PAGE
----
Organ Donation Speech by: Jason Caldwell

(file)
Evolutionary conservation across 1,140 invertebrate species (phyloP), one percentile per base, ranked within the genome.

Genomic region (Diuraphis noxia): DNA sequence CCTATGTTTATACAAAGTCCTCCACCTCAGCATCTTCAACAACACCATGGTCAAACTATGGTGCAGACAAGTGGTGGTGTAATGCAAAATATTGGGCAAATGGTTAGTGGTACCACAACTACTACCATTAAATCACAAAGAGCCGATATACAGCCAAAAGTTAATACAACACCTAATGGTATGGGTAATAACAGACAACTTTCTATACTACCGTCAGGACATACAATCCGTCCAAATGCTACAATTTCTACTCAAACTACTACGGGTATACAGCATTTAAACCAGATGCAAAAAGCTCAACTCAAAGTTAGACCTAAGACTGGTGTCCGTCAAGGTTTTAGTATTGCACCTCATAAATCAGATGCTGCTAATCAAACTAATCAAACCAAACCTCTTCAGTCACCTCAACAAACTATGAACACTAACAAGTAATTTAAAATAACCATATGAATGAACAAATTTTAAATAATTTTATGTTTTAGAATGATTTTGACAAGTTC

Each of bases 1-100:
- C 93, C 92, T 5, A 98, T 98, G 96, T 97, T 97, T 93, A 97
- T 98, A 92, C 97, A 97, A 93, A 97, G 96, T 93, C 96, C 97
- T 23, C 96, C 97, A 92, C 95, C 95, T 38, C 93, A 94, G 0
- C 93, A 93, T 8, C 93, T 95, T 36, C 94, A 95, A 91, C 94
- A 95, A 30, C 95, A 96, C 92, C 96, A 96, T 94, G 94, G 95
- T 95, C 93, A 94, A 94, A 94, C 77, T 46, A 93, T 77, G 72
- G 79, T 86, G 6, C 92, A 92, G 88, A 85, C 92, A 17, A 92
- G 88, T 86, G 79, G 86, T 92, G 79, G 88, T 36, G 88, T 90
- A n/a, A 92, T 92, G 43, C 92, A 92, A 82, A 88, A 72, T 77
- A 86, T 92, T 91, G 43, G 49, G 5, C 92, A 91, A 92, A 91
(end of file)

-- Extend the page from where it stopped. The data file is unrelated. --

Good morning, my presentation is going to be on the positive aspects of organ donation. First, I will explain the background and history of organ donation. Second, I will explain the importance of being an organ donor, and finally I will talk about the scientific importance of organ donation in our future. Back in the 1950’s, the very idea that an organ could be transplanted from one human being to another must have seemed like science fiction. It became a reality, however, when the first successful kidney transplant was performed on December 23, 1954, in Boston Massachusetts. In the years since, over 400,000 people in the U.S. have received new organs, including kidneys, hearts, lungs, livers, cornea, and more. Prior to 1954, doctors were frustrated in their early attempts at organ transplantation. The biggest obstacle was rejection of the new organ. The human immune system, which fights off germs and other foreign substances in the body, would also perceive the new organ as a foreign “intruder”, and would attack it. Transplant patients would survive only a few days orweeks before their new organs failed. Over the last fifty-five years, surgeons have learned how to transplant all of the major body organs, and even some non-vital parts, such as a hand. These advances in surgery along with the development of anti-rejection drugs have extended the lives of many people. Organ transplants are now performed routinely in many countries, a fact which early transplant surgeons and the general public would probably never have imagined. More than 100,000 men, women, and children currently need life savingorgan transplants. An average of 18people die each day from the lack of available organs. 90% of Americans say they support donation, but only 30% have taken the essential steps to be an organ donor (www.donatelife.net/facts_stats.html). These statistics show that people who are waiting for organ transplants have a good chance...
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